“What do you use?” There it was, the question directed at me.
“Nothing,” I stammered. “You mean to tell me you all trim down there?” I asked self-righteously. The nods went around the table. All six women sitting with me confirmed. “You mean to tell us you don’t?” they giggled. “You’re au natural?”
That’s when the chiding started and I felt cheated. Why hadn’t my mother told me about this? Where was this tidbit of honesty during my formative years? I thought my mom imparted all her worldly knowledge to me. Did she keep me in the dark on purpose? Or worse yet, (gasp) did she not know about this herself?
To make me feel better and hold onto my illusion a little longer, I reasoned it was simply the crowd I was with. Maybe my friends at lunch weren’t a good cross-section of women. Surely I can’t be the only married-with-two-children woman on the planet that didn’t know trimming was a requirement. What’s an au natural woman to do? I called my sisters. If mom didn’t tell me, surely she didn’t tell them.
Turns out, they both trimmed. Dammit. How did they hear of this phenomenon? Why didn’t they inform me about it?
Far as I can tell, my mother covered all the other chapters in the “How To Be A Good Women” handbook. Meals must be well rounded and colorful. Put a little lipstick on before your husband gets home. Tampons will give you toxic shock. Sex is something you save for marriage. What chapters my mother skipped, my grandmother filled in. Baking bread is easy and all women should know how to do it. Learn how to can and preserve jams and jellies. Men like a little meat on their women, eat more.
With all these helpful factoids, no one ever said to me, “Keep yourself trimmed down there.” Now that I am older, I realize there are all kinds of chapters in that book my mother conveniently left out. It still baffles me how I could go through puberty, college, marriage, and two children without anyone ever filling me in on what apparently is common woman knowledge. And how my two younger sisters knew before I did.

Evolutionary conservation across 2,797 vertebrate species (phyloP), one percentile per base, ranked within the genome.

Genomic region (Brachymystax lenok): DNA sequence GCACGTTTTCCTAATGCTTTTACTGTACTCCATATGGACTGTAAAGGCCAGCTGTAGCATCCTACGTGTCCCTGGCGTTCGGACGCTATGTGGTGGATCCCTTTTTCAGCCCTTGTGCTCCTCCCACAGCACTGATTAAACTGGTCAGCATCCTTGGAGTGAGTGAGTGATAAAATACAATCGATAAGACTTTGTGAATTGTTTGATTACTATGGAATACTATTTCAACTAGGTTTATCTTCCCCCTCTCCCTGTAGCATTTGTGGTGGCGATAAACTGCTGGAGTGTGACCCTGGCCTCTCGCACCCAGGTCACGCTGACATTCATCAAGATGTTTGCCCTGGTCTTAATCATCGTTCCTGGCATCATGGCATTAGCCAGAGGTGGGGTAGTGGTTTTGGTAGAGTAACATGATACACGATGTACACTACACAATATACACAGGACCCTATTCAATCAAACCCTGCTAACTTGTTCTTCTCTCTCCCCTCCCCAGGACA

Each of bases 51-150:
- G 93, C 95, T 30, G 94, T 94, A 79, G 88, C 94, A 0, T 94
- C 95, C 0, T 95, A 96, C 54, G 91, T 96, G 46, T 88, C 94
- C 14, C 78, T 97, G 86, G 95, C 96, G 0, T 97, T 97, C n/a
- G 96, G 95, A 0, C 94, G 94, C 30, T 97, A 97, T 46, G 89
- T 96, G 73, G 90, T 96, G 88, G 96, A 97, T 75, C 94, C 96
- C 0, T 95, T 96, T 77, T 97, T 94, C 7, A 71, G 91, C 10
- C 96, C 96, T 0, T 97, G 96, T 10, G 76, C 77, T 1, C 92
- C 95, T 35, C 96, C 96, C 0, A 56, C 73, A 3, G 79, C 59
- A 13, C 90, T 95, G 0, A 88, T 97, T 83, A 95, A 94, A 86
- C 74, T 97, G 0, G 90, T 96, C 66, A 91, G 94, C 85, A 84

Which is why I was in a conundrum as to how to be honest with my daughter, while honoring her eight-year old psyche. How to be empowering while not grossing her out.
I’ve decided I will do my best to cover all the chapters in the “Good Woman” manual with my daughters, even if it means revisiting certain parts of them at different times in my daughter’s lives. This new manual contains many new chapters that were never in the old book my mother and grandmother used. Healthy Sexuality. Working Mother. Alternative Lifestyles. Your Opinion Matters. But there is one chapter that hasn’t changed: Landscaping Eden. I may just turn it up a notch and give them their very own trimmers.
I’m curious, have any of you had to explain to your daughters the finer points of female landscape maintenance? And of course, do you garden yourself? Are you willing to share?
Rachel Vidoni is a professional writer and blogger and former classroom teacher. She is a mediocre mother to three pretty neat kids. You can follow her humor and family blog at www.eastcoastmusings.blogspot.com. You might not be a better parent after reading her blog, but you will feel like one.